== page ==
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This is the Xbox One S

E3's worst-kept secret is official.

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Do you have your best shocked face ready? Microsoft just announced a slimmer Xbox One, the Xbox One S. Okay, so the surprise was kinda ruined by a month of leaks, culminating in a picture of the thing finding its way into the wild yesterday morning. But at least now that it's official, we know exactly why Microsoft thinks you should buy a new Xbox.

The big-ticket item is 4K support. That doesn't mean that you'll be able to play games in crazy high-res, but if you have a fancy TV it'll provide plenty of options to watch content at 4K. In addition to supporting 4K versions of Netflix and Amazon Video content, there's also 4K Ultra HD Blu-ray support. The new console also supports HDR sets, and Gear of War 4 will be the first to support the wider color range.

The Xbox One, as attractive or unattractive as you think it is, is undoubtedly a large machine, especially compared with its main rival, the PlayStation 4. The Xbox One S is 40-percent smaller and can be safely used vertically with an official stand. Elsewhere there's an integrated power supply, meaning no more brick, and the option to include a more capacious 2TB hard drive. It's also mostly white -- a colorway Microsoft debuted for the original Xbox One.

Other changes include a USB port in the front for easy access and the dropping of the Kinect port -- there'll be a USB adapter if you want to plug in Microsoft's unloved camera accessory to the new machine. Oh, and there's a new controller! It has textured grips, improved range and Bluetooth for easy connection to a PC or laptop without adapters. It'll be bundled with the new console, but you'll also be able to buy it separately.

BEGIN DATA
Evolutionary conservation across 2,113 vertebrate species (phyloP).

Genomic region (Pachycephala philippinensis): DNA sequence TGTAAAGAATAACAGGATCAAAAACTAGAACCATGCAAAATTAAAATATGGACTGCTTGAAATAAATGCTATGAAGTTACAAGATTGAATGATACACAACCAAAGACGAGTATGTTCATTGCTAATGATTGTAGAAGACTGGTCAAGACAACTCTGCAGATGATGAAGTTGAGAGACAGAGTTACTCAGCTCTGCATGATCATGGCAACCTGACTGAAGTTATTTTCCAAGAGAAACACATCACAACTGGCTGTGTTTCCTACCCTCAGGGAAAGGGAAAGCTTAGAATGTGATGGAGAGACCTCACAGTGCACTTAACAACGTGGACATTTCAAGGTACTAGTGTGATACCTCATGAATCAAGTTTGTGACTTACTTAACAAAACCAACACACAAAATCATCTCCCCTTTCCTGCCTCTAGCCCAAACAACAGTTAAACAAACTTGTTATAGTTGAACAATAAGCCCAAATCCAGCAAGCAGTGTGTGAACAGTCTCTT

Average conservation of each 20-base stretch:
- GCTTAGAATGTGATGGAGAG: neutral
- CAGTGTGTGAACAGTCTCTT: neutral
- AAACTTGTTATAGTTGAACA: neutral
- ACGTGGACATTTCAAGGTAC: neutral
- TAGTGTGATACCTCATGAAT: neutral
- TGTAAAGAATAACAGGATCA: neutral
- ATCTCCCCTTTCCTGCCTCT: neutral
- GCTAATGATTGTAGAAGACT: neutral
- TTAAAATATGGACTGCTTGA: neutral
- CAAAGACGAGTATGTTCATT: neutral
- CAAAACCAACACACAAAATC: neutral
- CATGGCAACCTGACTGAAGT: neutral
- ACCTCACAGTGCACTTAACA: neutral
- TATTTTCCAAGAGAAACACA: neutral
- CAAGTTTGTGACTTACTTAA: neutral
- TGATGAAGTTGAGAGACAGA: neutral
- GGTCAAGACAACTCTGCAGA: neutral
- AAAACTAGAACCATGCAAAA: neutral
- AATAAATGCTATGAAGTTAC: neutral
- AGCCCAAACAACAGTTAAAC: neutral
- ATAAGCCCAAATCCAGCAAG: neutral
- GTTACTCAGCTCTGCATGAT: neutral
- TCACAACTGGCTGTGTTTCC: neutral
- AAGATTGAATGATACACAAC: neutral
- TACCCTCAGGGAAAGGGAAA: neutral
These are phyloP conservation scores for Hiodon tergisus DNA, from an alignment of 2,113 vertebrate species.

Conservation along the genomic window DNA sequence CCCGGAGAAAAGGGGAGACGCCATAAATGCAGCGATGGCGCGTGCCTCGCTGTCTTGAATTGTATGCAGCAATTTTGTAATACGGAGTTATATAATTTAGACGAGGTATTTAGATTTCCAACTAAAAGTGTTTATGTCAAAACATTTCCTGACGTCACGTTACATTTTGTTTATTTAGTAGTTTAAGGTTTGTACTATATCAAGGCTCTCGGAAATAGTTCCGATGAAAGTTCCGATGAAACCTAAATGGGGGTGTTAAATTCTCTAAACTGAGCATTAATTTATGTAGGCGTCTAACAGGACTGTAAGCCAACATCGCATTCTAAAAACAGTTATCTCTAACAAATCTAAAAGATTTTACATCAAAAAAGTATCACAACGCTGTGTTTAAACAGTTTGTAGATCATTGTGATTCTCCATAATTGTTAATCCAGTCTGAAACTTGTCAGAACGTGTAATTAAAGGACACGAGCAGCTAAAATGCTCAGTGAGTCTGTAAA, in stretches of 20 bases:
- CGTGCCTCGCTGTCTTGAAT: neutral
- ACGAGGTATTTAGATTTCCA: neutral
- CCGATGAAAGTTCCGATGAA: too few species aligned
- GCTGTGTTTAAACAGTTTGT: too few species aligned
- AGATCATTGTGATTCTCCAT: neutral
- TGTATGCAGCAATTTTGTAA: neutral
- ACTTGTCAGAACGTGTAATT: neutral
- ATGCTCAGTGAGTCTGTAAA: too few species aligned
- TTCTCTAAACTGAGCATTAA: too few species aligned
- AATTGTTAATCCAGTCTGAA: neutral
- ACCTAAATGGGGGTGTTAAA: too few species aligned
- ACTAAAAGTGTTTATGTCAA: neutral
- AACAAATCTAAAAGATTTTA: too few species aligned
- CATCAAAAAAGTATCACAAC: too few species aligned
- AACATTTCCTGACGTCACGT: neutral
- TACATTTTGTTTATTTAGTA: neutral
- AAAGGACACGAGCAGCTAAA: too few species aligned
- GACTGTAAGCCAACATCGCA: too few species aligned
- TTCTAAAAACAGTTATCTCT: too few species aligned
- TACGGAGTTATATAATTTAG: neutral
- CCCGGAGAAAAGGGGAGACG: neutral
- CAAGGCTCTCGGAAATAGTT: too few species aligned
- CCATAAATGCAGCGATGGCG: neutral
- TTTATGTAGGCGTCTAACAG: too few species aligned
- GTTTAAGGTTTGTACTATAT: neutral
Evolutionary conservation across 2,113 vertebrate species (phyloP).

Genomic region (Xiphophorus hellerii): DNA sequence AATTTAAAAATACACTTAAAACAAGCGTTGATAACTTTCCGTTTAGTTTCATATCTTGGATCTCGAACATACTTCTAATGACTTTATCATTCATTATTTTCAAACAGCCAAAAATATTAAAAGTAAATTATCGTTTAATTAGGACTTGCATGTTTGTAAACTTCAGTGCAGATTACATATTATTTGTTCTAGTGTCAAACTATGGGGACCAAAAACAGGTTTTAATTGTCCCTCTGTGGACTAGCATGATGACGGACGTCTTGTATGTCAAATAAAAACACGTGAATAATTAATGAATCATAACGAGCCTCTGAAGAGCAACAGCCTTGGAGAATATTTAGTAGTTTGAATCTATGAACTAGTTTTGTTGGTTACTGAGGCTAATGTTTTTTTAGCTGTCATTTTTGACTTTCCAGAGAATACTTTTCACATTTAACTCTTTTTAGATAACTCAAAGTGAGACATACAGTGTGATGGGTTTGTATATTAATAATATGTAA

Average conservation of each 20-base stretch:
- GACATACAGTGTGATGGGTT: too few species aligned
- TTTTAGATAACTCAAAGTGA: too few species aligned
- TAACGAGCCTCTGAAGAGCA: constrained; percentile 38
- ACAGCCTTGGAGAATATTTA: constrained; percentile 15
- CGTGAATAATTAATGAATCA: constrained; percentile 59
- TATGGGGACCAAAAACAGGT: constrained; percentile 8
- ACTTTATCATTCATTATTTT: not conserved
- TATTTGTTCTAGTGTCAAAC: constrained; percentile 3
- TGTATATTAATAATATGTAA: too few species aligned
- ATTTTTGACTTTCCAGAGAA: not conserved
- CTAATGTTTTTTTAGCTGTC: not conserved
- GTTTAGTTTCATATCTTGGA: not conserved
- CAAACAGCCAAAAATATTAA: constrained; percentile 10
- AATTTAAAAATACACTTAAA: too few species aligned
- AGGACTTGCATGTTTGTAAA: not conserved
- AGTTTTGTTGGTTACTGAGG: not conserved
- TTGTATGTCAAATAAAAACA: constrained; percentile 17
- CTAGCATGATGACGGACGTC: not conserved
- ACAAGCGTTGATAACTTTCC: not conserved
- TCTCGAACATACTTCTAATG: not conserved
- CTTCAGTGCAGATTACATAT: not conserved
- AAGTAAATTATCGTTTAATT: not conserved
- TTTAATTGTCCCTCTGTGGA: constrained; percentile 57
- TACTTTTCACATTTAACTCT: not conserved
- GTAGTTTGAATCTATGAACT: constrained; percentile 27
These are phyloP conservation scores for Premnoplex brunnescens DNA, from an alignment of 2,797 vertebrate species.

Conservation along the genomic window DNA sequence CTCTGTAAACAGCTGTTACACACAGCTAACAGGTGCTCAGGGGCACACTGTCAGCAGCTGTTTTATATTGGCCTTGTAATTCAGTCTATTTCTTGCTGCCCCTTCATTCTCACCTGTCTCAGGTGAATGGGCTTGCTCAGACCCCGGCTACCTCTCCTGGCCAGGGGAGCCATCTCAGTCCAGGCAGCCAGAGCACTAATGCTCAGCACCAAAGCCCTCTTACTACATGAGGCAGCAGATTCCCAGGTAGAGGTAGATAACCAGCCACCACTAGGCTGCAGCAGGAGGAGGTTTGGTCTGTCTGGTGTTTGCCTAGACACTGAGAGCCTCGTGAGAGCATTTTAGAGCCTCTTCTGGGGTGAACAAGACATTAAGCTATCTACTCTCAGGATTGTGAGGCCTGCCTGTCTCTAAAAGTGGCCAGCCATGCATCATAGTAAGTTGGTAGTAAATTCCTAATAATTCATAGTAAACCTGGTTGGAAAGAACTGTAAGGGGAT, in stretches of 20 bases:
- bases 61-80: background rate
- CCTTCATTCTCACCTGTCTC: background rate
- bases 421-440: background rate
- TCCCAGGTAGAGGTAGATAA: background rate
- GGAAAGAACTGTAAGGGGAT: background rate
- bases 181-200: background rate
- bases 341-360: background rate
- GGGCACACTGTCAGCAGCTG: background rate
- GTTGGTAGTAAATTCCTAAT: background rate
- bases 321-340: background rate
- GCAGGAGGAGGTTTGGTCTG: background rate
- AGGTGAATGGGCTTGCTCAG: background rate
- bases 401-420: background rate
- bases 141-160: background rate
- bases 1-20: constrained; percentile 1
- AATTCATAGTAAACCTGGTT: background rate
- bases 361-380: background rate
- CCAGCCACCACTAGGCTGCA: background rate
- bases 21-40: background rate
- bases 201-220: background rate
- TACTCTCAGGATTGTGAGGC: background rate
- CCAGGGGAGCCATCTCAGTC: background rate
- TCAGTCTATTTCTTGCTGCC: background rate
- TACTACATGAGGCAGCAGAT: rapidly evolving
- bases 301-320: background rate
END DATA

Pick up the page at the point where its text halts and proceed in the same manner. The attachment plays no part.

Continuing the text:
The Xbox One S launches this August. The 2TB version (called the "launch edition") will set you back $399, and it'll be followed by a $299 500GB version and a 1TB version at $349. There are already pre-order links on Amazon, which list a December release date for the 1TB and 500GB versions.

Aaron writes about design, technology, video games, and whatever 'culture' is supposed to be. After cutting his teeth at The Verge, he joined Engadget as a Senior Editor in 2014. In his spare time he enjoys scouring the world for beautiful furniture, taking long walks on the beach, training orphaned dolphins, and making up facts about himself.

Ethics: Aaron's partner is an employee of a video game publisher. She also writes various games, comics and other fiction. Aaron will never have input on coverage related to that work.
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